We've all seen the film The Monuments Men. Questionnable as its own artistic merit may be the film served to bring the attention of the contemporary audience to this little-known heroic endeavour to save cultural property during World War II.
A major outcome of this (and earlier British) work was the 1954 UNESCO Convention on the Protection of Cultural Property in the Event of Armed Conflict, known in the heritage field as 'The Hague Convention' (there are other Hague Conventions in other fields). Australia only ratified this Convention in 1984 and has not yet ratified its first or second protocols, despite encouragements to do so (for example in the recent Borders of Culture Report (download) pp. 125 - 133). A prescribed blue and white shield symbol represents this Convention.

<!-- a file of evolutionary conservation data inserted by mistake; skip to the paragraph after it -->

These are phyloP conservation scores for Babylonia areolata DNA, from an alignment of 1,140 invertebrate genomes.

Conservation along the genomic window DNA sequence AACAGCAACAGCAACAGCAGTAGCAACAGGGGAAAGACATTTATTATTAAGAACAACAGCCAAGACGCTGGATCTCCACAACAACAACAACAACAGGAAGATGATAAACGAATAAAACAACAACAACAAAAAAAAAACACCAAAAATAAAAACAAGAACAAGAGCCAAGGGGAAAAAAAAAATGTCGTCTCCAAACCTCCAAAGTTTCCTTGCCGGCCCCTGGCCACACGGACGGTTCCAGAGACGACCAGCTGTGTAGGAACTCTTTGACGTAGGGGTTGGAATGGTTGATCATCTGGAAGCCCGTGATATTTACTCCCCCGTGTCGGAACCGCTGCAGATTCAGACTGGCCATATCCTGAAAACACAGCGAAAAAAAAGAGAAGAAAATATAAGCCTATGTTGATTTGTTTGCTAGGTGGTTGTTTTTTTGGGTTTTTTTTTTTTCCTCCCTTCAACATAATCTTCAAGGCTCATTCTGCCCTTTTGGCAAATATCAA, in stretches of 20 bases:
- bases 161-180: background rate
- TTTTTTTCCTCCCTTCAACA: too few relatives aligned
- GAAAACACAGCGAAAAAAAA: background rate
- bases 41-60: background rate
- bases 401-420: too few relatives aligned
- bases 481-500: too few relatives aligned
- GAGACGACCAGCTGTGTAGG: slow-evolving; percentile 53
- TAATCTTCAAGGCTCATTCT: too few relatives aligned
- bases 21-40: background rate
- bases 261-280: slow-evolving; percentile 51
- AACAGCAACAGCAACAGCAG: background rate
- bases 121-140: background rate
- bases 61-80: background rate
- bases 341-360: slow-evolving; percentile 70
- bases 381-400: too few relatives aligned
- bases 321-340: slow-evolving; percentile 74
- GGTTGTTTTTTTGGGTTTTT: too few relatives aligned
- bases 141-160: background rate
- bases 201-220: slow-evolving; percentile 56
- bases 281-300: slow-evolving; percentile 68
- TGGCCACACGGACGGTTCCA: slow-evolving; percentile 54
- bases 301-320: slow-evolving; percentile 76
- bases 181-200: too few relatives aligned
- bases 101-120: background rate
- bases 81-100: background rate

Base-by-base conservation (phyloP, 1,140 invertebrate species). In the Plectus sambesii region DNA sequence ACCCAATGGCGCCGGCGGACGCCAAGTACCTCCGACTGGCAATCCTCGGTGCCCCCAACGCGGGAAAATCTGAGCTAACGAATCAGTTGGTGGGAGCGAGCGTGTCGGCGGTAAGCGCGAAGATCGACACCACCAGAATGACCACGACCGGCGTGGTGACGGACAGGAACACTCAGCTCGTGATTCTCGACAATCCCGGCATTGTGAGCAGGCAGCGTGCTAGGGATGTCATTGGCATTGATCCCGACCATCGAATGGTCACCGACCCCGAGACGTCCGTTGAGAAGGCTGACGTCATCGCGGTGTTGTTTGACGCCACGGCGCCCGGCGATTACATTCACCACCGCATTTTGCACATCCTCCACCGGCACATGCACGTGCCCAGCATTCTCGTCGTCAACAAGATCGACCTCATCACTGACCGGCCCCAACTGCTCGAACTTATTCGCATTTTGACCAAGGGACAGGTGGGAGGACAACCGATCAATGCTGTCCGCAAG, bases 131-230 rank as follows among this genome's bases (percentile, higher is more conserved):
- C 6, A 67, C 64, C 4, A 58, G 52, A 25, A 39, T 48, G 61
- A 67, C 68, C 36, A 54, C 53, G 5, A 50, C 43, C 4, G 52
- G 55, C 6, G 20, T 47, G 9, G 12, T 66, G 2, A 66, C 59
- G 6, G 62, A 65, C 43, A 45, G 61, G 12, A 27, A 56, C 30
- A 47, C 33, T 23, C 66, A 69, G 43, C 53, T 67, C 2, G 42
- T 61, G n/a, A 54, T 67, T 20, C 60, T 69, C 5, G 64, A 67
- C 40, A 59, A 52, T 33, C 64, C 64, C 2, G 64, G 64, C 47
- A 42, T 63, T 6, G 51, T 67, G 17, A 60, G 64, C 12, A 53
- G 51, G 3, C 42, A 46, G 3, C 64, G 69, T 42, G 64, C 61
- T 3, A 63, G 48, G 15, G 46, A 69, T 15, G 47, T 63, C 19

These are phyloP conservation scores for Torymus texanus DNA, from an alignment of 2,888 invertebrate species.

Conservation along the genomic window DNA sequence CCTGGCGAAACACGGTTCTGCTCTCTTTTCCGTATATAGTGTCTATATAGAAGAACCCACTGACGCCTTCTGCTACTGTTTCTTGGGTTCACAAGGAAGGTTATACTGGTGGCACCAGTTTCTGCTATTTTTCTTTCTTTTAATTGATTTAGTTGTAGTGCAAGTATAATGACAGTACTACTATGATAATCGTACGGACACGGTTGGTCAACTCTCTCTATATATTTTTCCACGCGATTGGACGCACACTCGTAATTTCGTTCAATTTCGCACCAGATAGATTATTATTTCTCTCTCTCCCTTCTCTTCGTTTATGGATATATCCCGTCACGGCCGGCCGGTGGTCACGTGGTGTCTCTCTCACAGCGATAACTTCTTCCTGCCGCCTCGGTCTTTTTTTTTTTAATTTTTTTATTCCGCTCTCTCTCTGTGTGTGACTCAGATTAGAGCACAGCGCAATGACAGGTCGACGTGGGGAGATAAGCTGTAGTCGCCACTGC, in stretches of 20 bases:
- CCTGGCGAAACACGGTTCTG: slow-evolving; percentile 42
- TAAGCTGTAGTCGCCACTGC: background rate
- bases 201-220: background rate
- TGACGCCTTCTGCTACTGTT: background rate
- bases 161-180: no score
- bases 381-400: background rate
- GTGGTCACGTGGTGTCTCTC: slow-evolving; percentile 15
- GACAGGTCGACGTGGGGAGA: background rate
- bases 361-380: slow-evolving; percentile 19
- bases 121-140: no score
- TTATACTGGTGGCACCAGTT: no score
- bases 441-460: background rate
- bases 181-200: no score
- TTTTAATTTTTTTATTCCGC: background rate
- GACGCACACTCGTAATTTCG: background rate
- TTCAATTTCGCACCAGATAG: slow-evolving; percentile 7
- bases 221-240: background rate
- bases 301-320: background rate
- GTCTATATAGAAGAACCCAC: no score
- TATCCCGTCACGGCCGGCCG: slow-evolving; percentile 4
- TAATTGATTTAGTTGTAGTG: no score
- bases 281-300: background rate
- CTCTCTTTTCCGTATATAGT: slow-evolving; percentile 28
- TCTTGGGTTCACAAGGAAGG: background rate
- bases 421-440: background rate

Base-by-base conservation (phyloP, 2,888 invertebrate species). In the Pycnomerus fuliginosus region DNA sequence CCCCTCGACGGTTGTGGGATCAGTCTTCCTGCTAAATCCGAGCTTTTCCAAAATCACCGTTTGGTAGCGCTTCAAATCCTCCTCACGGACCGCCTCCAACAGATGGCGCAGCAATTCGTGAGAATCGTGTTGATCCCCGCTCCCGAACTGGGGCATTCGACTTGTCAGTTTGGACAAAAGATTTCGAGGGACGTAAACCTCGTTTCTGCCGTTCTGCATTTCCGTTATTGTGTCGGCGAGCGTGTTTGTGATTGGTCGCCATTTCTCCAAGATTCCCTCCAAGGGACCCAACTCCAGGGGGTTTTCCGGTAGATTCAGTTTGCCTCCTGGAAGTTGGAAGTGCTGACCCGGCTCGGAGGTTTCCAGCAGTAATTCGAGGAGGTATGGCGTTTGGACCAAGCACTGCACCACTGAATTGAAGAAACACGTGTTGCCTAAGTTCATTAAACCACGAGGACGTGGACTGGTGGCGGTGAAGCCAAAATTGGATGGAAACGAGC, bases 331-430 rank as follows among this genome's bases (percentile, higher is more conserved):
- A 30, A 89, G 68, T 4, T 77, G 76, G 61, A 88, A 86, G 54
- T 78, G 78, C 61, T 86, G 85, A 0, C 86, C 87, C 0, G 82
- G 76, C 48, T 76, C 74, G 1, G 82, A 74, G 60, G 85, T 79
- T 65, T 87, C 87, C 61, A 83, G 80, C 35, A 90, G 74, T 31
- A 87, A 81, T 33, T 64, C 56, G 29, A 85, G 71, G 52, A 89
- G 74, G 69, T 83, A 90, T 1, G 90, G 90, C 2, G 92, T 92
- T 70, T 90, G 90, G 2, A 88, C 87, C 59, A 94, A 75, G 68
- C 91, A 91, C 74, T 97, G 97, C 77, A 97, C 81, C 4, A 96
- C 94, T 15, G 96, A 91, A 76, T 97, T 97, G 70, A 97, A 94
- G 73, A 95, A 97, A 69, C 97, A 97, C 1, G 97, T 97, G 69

Blue Shield Australia was established in 2004 to bring the pillar bodies (representing museums, libraries, archives (including sound archives) and places) together to facilitate coordinated action in the event of emergencies (now including natural disasters).
Next week United Kingdom National Committee of the Blue Shield Board Member Dr Nigel Pollard is delivering the results of some of his research in a lecture titled: 'Heritage and Spatial Knowledge in the Second World War: how the 'Monuments Men' documented cultural property'.
Click here to see the flier for this lecture next Friday 16 September.
Click here for information about the same lecture in Melbourne on 28 September.
Click here to see our news item from last year 'Calling Curators with a sense of Adventure...and U.S. Citizenship', about new recruitment to the old Monuments Men Program within the US Army. (Apologies for the broken link in this news item. The archive function on The Arts Newspaper website seems not to work in this instance.)